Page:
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My takeaway from Bill's long post is that having one end of the tube fixed on the wall is not useful. As you move the tube around the volume containing the water will change. Yes, water will always be at same height at both ends, but height relative to floor will change. Example, hold tube at one wingtip so water is level with that wingtip. Make a mark on the wall at water level. Move free end of tube to other wingtip so water is level with that wingtip. Now go look at the wall. Is the change in water level relative to the mark because wingtips are not level or because the tube was moved (volume containing the water changed)?

Note that Eugene's method (fixing end of tube on a wall) is different from the Egyptian method because the trough around the pyramid did not have a fixed point.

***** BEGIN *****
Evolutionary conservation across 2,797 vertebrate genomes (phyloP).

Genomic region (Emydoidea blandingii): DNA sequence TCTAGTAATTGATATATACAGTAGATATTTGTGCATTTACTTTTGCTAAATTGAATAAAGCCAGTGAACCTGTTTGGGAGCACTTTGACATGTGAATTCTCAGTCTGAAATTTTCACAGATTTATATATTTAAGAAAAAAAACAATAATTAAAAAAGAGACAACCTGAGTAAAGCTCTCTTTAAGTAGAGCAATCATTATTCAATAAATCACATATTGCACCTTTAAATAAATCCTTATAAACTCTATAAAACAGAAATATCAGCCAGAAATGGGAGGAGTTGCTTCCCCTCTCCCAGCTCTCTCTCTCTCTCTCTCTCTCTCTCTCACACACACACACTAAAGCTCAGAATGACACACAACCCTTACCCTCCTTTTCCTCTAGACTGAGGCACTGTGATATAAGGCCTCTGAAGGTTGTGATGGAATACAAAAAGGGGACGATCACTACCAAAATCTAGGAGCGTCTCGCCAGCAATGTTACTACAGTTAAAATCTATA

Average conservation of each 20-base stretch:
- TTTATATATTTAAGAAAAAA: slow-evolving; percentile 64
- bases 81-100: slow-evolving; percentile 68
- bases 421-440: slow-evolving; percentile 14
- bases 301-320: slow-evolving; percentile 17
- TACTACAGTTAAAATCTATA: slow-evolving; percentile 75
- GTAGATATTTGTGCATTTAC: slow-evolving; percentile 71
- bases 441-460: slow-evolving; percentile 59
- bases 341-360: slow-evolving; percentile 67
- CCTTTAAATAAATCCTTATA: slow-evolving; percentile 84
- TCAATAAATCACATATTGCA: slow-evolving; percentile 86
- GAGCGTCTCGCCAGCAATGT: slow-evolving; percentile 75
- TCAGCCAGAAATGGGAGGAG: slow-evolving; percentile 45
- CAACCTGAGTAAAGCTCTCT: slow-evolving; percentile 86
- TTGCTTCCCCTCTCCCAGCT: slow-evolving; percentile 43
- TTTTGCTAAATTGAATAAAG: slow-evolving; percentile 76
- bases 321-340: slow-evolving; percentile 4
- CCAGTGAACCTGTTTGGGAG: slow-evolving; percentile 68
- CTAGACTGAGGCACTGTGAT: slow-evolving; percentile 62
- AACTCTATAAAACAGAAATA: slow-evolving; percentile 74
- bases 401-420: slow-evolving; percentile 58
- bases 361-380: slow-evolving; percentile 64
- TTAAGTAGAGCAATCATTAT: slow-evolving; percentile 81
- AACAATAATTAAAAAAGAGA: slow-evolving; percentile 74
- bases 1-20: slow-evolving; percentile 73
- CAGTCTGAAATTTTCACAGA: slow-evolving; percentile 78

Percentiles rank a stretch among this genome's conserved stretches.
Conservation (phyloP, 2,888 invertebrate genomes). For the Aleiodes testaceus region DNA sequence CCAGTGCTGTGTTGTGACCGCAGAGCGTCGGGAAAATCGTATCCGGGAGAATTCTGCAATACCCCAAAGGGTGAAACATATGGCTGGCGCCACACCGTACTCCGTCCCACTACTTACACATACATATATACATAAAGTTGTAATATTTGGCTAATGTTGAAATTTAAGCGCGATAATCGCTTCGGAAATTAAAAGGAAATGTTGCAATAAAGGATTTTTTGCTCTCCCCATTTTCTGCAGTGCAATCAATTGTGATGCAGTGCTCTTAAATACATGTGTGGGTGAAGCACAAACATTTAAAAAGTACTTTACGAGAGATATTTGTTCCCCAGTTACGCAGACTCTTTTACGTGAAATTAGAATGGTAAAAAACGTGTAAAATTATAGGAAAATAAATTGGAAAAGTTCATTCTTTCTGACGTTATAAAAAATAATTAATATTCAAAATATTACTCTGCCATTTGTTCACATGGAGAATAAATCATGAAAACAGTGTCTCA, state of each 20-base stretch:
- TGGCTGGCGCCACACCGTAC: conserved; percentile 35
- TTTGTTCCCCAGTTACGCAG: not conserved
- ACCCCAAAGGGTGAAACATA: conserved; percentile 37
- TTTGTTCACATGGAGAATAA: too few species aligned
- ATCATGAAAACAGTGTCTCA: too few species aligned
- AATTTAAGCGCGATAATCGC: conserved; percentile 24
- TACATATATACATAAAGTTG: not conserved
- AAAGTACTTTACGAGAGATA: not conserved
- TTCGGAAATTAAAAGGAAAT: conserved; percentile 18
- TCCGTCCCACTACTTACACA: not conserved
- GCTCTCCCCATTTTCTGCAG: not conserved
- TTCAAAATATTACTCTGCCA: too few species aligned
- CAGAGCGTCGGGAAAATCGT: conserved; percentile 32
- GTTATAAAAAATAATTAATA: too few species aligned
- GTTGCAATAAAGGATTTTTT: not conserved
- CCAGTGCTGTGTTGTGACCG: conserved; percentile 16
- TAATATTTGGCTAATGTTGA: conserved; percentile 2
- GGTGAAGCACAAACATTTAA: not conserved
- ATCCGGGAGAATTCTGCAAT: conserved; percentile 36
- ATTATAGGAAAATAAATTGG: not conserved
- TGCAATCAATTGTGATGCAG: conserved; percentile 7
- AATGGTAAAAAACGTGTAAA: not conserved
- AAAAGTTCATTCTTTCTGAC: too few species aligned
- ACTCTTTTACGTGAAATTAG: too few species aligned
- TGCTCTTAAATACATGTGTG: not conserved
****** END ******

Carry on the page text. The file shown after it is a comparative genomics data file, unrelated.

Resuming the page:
Maybe would work if you also mark the free end of the tube? I wouldn't trust it though.

When I leveled the wings on my RV-4 I used two tubes. Wingtip to wingtip and front/back of fuselage. Change in temperature, moving the tubes slightly, evaporation overnight, and water level changed and needed to recheck water level at all four ends.

Finn
 

Aerowerx

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.... the volume containing the water will change.......

Now go look at the wall. Is the change in water level relative to the mark because wingtips are not level or because the tube was moved (volume containing the water changed)?
The volume of water is constant (neglecting the minuscule evaporation).

One fundamental point that I haven't seen mentioned...